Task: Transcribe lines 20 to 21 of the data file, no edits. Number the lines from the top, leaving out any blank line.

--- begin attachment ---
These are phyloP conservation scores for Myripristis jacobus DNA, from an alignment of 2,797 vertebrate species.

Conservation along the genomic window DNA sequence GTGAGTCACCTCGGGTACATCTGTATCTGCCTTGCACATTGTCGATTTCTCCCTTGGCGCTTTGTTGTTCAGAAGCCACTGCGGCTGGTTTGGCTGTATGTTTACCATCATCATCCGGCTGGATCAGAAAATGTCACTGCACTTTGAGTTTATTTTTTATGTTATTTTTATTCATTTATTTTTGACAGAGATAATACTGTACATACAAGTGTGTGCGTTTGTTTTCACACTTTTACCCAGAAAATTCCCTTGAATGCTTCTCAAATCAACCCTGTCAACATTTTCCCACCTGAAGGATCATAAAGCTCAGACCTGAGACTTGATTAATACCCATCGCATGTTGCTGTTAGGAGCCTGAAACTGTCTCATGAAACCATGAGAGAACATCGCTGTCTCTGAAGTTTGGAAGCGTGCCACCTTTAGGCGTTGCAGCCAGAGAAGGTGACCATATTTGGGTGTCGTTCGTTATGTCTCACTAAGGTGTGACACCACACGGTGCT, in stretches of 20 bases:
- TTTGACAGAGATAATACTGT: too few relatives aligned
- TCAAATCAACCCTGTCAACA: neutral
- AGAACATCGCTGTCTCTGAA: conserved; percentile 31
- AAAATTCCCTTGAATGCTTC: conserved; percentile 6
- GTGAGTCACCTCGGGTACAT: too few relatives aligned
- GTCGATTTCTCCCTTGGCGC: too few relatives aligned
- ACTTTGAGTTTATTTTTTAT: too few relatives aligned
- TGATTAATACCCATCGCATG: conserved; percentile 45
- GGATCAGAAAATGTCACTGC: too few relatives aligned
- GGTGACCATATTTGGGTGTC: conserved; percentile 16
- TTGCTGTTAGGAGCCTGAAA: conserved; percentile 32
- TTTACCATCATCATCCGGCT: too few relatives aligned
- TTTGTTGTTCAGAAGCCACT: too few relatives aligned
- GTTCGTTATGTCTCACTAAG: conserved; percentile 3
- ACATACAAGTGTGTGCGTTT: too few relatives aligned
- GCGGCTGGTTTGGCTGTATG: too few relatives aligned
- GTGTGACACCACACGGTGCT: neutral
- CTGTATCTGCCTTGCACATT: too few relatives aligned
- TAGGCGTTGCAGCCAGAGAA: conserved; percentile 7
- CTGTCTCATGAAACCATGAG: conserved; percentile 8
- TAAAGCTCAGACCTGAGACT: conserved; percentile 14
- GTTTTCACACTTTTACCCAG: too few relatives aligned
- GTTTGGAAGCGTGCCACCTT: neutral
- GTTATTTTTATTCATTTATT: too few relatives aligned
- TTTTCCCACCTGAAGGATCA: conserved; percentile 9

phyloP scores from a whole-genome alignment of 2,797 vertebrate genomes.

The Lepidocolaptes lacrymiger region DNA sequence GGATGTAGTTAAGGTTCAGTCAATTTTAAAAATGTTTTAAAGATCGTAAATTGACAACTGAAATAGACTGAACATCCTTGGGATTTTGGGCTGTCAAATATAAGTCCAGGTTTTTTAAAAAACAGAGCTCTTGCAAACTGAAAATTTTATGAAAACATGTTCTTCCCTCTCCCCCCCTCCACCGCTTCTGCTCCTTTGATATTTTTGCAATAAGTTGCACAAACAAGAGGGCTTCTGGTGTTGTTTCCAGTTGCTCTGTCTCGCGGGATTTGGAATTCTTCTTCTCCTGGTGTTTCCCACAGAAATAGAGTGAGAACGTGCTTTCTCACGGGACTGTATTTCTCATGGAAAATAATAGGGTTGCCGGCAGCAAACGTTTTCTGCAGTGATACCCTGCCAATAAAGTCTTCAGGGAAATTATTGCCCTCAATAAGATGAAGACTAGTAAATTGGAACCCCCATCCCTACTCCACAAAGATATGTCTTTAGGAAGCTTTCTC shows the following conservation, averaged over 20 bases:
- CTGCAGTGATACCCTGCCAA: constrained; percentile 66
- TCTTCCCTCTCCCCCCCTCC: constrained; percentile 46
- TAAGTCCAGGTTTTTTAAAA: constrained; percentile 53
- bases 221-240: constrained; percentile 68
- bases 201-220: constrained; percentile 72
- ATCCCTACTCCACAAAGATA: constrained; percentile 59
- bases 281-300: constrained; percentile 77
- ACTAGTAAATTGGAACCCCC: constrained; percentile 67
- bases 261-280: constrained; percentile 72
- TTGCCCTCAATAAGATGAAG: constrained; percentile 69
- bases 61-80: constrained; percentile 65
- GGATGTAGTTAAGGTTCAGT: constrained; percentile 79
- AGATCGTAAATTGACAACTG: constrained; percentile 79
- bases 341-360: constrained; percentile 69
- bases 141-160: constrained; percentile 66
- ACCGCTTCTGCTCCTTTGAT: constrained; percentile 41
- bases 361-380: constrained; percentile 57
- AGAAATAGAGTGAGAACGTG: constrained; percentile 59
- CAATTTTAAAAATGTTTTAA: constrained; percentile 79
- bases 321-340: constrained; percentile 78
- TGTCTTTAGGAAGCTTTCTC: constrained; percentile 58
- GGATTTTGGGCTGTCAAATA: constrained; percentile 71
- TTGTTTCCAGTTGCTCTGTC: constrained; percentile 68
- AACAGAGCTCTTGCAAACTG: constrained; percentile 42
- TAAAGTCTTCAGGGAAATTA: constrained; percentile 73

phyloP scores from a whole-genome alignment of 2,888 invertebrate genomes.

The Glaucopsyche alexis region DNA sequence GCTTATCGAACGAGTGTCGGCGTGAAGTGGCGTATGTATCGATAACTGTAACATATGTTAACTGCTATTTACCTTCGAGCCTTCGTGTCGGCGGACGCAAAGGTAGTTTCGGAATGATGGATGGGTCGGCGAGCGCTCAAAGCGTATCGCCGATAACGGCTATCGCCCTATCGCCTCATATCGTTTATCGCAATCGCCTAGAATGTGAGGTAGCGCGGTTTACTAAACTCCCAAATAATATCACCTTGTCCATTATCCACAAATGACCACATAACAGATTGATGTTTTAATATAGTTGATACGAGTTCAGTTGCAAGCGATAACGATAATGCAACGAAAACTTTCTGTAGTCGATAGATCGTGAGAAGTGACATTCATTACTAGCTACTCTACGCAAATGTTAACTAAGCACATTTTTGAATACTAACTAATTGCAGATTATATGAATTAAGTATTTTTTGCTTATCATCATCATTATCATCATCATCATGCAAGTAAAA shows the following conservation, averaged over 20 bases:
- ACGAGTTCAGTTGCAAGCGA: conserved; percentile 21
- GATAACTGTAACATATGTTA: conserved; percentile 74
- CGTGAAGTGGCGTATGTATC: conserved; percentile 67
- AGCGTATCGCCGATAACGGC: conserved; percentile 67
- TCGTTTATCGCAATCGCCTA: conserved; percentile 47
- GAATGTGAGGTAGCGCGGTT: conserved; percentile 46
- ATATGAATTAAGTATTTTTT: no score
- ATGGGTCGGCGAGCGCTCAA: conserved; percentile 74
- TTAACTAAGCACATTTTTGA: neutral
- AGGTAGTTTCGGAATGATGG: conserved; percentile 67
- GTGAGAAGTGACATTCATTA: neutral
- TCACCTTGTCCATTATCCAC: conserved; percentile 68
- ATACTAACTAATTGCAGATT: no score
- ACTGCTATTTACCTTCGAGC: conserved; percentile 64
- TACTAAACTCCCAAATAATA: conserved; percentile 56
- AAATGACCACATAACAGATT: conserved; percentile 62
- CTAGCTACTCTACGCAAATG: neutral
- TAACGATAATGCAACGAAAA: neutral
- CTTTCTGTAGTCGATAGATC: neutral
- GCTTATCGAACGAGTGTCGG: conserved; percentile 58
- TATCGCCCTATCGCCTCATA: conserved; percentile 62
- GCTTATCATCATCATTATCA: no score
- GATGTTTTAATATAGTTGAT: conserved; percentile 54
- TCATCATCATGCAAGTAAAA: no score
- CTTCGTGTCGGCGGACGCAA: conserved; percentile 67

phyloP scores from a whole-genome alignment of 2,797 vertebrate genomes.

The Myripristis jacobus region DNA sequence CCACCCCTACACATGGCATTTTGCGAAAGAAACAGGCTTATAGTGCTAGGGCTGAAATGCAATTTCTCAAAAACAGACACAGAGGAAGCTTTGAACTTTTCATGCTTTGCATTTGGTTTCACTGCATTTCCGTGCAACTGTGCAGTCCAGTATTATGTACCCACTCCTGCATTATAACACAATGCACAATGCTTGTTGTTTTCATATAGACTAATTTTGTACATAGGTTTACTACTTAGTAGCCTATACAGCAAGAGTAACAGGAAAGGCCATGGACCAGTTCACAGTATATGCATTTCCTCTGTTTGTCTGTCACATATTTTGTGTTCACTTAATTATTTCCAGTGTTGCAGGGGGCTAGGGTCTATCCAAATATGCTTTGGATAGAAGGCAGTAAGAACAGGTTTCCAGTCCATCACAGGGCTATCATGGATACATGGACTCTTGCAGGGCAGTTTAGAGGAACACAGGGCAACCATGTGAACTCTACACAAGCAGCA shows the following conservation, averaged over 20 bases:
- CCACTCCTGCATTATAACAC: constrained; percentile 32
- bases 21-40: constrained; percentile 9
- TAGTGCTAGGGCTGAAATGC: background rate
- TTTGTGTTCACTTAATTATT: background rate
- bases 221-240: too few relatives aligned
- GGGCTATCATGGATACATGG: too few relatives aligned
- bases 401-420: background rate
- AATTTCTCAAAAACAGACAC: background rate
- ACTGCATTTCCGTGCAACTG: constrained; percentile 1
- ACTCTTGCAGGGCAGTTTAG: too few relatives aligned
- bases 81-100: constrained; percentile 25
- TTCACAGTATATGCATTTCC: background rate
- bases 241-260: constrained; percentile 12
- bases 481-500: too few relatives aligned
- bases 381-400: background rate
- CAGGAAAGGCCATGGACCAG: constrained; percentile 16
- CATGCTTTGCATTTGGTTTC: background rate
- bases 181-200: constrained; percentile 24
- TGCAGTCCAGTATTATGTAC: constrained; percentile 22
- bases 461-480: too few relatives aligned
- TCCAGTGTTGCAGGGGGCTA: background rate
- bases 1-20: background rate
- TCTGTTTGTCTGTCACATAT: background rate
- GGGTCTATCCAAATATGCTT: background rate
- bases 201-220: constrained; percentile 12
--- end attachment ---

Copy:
- CTGTATCTGCCTTGCACATT: too few relatives aligned
- TAGGCGTTGCAGCCAGAGAA: conserved; percentile 7